People & Society

Safoora Goth convict: The new radical

Updated 01 Jun, 2017 01:31pm
Saad Aziz | Illustration by Aan Abbas
Saad Aziz | Illustration by Aan Abbas

April was the cruelest month for many in Karachi a year ago. On April 16, 2015, Debra Lobo – the vice-principal for student affairs at the Jinnah Medical and Dental College – was attacked by two unidentified gunmen as she made her way to the campus. Eight days later, on April 24, Sabeen Mahmud – activist and founder of The Second Floor café – was shot dead after conducting a panel discussion on Balochistan. Then on May 13, eight gunmen opened fire on a bus in Safoora Goth, targeting and killing 45 members of the Ismaili community. All these attacks and others orchestrated around the same time were linked to one man: Saad Aziz.

Aziz confessed to the crimes and others (including bank robberies, targeting law enforcement agencies and grenade attacks on co-education schools) in a videotape confession while in custody. Eyewitness accounts at Safoora Goth and at an attack on a Bohri mosque on March 20, 2015, pinpointed Aziz as one of the culprits.

Aziz has now been awarded a death sentence along with four other men. An Inter-Services Public Relations (ISPR) statement on May 12, 2016, stated: “These five convicts were active members of al-Qaeda." It went on to add that the convicts admitted to multiple charges against them before a military court.

Also read: Anatomy of a murder - The investigative report on Sabeen Mahmud's murder

Aziz's family has raised objections to the way the trial was handled. “It was a total blackout. We had no idea of what happened during the four months when he was with the army. We only came to know about the sentencing through the ISPR press release which says that he was tried in 10 cases, but we still have no details about them,” a family member tells the Herald.

Aziz had studied at Pakistan’s finest institutions. He graduated from the Institute of Business Administration in 2011 and interned at a multinational organisation as part of his degree. Soon after graduating, he started working at his family’s restaurant in the Sindhi Muslim Cooperative Housing Society. Despite his academic credentials and the security and material comfort of a middle-class background, Aziz felt an inner restlessness. On his personal Facebook page, taken down a few days after his arrest, Aziz’s cover photo portrayed Heath Ledger’s Joker with the tagline “why so serious?” — ironically an American pop culture reference, albeit a subversive one, but it says something about the ideological muddle in the minds of the affluent radicalised.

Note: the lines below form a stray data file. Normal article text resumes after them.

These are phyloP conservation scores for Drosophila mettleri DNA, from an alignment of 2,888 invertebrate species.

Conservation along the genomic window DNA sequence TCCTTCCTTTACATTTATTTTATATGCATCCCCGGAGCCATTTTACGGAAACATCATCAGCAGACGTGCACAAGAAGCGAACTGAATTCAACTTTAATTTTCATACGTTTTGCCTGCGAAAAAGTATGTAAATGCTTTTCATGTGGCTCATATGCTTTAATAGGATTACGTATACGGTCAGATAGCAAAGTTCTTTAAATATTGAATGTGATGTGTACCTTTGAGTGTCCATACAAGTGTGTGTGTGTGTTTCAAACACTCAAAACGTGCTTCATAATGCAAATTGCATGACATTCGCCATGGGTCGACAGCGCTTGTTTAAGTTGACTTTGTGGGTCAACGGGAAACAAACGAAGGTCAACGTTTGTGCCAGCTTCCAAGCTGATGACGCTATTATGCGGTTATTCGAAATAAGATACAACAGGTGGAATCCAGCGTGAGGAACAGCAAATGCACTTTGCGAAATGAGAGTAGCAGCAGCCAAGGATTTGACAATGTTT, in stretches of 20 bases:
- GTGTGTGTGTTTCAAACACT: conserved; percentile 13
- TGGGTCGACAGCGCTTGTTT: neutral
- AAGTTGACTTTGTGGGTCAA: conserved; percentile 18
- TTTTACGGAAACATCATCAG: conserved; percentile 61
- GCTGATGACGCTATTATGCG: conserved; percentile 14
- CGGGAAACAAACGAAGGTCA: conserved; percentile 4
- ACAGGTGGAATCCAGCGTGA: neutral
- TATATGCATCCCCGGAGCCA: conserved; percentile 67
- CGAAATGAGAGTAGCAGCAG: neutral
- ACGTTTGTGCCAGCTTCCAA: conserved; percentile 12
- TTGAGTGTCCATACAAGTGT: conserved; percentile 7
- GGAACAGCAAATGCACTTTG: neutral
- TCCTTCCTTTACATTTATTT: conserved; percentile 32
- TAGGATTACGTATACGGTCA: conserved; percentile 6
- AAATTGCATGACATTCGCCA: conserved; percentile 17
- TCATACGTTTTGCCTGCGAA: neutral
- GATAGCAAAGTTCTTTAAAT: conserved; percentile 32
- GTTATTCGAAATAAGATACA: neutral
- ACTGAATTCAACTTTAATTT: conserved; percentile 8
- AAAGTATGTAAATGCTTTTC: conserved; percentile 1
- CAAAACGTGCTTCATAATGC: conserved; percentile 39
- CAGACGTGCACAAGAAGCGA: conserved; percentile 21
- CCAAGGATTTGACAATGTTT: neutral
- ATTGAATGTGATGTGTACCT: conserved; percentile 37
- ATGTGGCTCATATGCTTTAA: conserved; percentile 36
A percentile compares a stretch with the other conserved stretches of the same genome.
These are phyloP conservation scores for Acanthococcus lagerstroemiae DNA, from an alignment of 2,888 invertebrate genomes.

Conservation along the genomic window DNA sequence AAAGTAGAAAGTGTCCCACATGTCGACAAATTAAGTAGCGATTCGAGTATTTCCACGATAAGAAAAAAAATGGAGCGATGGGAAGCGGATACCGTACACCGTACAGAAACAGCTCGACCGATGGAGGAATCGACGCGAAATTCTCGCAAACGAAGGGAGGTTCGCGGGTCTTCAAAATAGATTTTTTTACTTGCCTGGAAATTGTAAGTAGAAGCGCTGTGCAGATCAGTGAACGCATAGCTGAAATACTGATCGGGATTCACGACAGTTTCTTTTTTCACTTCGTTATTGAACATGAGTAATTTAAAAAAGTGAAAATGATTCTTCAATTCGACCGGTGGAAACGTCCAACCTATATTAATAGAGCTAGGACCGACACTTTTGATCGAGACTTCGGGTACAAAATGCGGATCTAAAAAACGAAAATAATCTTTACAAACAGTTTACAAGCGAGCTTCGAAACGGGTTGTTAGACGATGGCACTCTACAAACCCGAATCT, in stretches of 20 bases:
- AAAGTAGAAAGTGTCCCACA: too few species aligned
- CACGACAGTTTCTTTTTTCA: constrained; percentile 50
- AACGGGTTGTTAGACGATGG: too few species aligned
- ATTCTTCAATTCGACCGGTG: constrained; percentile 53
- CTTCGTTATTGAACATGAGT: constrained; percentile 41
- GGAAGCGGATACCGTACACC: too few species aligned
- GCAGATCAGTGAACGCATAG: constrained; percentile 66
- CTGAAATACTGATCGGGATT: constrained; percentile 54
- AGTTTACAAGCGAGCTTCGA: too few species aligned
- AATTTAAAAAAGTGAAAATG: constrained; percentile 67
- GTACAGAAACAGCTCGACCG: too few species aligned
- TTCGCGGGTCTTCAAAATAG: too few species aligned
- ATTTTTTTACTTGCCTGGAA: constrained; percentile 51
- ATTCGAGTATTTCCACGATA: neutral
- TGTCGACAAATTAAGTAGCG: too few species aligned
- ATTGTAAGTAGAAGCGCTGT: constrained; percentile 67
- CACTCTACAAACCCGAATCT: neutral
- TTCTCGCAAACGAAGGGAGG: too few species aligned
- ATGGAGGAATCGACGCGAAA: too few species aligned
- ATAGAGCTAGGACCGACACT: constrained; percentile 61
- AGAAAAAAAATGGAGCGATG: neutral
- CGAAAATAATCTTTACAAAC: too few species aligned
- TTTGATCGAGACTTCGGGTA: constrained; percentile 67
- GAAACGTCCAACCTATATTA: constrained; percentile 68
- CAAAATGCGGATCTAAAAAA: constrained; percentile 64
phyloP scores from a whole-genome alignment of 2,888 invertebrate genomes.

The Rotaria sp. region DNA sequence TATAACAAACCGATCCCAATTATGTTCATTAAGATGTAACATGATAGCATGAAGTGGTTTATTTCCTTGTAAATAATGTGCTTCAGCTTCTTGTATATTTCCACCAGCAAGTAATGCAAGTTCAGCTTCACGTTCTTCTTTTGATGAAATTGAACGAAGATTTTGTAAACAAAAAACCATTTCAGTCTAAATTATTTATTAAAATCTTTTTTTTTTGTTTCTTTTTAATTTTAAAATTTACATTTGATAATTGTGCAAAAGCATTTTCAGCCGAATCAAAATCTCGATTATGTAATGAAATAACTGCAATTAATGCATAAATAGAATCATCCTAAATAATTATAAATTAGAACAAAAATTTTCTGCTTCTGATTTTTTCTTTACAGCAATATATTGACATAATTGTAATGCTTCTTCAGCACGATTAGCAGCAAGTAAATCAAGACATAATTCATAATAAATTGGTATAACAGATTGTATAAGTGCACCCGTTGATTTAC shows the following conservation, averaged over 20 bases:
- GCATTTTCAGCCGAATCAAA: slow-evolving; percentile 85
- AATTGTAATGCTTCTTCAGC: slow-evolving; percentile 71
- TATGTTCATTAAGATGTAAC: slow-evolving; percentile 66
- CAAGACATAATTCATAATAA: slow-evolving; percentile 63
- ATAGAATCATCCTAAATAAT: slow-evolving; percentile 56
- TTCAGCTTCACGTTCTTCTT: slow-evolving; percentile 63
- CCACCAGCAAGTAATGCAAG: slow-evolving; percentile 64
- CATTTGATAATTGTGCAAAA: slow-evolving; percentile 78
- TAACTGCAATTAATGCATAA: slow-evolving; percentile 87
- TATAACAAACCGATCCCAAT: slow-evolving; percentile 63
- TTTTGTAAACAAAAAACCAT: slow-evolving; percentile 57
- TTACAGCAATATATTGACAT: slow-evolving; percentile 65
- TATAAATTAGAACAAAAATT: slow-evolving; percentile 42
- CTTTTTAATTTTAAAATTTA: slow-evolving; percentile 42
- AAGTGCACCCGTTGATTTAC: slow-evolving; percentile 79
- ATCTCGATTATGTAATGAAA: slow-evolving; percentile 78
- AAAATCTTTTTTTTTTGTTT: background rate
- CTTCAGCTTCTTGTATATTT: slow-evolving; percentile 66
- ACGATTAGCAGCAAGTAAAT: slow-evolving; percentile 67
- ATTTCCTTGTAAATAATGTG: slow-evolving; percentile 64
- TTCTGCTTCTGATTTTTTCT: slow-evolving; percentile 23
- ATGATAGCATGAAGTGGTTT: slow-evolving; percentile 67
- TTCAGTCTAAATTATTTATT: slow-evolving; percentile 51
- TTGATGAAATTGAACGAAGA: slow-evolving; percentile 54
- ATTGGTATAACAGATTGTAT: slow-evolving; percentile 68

By his own admission, Aziz’s radicalisation began in 2009, following a visit to Saudi Arabia with his family. His friendship with an al-Qaeda operative, who was heading the group’s recruitment wing in Pakistan, led to Aziz joining the group at the end of 2010. In 2011, he travelled to Waziristan for training where, he says, he was part of a segment headed by Ahmad Farooq, deputy head of al-Qaeda in the subcontinent. At that time, Aziz was limited to managing media duties and online jihadist publications.

We know all this information through his videotape confession — but this is the extent of our knowledge. Aziz’s family contests many of the things said in it, which they believe were spoken under duress.

Also read: What does Saad Aziz's family say about his involvement in terrorism?

“While in Central Jail, we were allowed to meet him for half an hour every Friday,” says the family member. However, they were not permitted to meet him during the time that he spent in Malir Cantonment (January 13 till May 18, 2016) at the time of his trial. The family has since met Aziz twice after his return to Central Jail in May.

During his four-month detention in cantonment, Aziz told his family he was kept in handcuffs and his face was covered with a cloth. The only times these were removed was for eating and for going to the bathroom. Aziz was also not allowed to appoint a defence counsel of his choice, despite his family lodging a constitutional petition.

“We will try our level best to make sure that he gets a fair trial,” the family member says, when asked if they would challenge the verdict in the Supreme Court. “We are pretty certain that he did not get a fair trial in the military court. Most blatant of the facts is that he says he has made no confession or signed any document to this effect during the trial, whereas the ISPR claims that he has admitted to all the crimes he has been accused of.”

Whether Aziz is the mastermind behind the attacks or a pawn in a greater game, we will never know. Given the secrecy surrounding his trial – and for that matter, all trials held by military courts – his role in and around multiple terror attacks will remain as ambiguous as other details of his life since graduation.

This originally appeared in the Herald's June 2016 issue. To read more, subscribe to the Herald in print.